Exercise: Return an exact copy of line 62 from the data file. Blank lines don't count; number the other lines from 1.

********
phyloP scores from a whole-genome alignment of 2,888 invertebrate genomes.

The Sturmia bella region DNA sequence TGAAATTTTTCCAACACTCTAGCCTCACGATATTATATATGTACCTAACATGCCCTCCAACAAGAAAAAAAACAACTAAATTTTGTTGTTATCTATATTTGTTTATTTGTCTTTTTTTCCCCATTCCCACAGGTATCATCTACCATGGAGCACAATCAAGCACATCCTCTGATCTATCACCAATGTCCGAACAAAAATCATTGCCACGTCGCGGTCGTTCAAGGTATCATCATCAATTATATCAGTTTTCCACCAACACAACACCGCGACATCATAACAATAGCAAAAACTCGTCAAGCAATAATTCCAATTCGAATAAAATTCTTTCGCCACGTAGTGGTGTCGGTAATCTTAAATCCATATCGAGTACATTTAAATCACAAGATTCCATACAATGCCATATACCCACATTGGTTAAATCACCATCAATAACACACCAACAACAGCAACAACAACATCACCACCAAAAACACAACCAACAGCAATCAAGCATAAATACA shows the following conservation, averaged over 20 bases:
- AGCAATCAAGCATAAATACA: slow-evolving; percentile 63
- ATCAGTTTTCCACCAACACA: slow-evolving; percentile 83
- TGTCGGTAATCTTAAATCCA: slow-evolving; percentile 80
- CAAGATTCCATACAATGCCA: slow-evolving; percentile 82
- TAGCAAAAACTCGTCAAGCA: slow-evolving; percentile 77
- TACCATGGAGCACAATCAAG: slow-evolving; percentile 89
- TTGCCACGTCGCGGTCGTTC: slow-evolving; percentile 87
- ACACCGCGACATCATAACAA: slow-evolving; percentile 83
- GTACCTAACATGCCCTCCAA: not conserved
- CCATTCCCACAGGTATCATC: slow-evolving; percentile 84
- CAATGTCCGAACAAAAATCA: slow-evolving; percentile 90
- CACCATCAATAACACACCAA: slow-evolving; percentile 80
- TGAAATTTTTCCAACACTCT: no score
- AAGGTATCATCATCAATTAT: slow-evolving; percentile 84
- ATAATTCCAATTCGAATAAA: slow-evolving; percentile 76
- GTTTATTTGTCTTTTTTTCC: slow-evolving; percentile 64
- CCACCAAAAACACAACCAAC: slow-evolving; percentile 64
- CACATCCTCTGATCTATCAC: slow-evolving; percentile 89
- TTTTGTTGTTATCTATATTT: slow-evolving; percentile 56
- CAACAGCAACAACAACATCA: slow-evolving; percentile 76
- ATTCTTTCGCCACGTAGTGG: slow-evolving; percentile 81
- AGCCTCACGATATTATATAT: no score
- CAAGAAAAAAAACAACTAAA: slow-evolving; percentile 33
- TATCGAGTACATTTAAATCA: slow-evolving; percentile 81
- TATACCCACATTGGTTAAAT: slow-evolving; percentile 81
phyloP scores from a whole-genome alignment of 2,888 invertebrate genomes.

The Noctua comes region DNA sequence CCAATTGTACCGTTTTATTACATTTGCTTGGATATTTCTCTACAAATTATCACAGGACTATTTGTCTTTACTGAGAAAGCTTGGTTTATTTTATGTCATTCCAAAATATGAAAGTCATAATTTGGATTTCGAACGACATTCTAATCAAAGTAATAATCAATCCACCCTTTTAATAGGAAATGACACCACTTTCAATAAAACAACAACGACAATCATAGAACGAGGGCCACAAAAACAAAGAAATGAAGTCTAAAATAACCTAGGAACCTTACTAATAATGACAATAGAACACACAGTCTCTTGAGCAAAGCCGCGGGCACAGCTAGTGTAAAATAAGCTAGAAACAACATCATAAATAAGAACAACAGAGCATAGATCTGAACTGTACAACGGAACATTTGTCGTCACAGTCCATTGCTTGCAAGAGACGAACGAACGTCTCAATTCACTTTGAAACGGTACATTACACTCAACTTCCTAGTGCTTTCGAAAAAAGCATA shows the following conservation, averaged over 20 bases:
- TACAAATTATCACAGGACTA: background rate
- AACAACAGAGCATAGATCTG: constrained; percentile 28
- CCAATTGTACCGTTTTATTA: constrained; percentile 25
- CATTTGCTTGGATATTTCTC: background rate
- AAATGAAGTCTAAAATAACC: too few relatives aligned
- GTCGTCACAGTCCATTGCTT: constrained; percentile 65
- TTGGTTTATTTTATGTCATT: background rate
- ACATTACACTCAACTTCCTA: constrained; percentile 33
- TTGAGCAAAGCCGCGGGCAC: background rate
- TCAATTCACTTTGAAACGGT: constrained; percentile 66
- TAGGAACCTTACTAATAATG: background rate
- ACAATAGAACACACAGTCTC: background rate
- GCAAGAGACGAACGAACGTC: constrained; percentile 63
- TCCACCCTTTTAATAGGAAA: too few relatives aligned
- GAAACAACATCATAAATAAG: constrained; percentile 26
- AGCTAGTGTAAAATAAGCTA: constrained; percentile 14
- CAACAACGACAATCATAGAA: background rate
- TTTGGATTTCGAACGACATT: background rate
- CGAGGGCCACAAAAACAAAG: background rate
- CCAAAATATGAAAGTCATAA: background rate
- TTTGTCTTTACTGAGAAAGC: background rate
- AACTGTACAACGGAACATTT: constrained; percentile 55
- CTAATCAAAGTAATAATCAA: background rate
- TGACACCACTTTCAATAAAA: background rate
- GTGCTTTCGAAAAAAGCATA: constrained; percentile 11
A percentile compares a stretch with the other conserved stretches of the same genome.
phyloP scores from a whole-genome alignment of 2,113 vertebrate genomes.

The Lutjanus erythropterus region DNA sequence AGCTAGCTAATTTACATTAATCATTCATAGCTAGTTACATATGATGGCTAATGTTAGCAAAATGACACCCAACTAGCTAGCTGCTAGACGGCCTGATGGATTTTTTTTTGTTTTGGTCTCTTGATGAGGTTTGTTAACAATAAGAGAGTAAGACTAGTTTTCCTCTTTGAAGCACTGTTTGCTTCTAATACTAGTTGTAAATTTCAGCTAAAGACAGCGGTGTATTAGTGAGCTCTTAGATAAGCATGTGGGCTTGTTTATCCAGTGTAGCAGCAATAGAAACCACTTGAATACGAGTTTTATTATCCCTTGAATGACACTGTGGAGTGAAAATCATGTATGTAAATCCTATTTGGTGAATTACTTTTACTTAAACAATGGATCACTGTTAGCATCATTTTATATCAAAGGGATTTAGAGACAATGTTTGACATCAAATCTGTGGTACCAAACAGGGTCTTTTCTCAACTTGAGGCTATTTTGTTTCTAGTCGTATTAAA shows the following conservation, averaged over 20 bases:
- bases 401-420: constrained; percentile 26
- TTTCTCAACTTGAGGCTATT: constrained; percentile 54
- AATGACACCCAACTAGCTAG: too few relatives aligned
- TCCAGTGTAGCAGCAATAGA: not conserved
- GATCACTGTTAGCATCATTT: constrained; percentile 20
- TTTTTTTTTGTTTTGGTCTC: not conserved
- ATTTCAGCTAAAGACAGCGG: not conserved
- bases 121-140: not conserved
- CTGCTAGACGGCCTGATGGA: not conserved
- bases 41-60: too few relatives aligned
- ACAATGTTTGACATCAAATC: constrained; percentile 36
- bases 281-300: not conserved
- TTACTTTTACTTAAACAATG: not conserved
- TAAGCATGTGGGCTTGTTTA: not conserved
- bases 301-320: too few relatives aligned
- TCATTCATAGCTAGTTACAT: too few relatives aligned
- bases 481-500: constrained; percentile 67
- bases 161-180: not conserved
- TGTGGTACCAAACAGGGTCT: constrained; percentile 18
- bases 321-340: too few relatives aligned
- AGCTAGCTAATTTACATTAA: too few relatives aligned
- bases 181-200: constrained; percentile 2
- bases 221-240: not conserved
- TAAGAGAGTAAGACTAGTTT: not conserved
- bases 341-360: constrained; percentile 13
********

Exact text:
- GATCACTGTTAGCATCATTT: constrained; percentile 20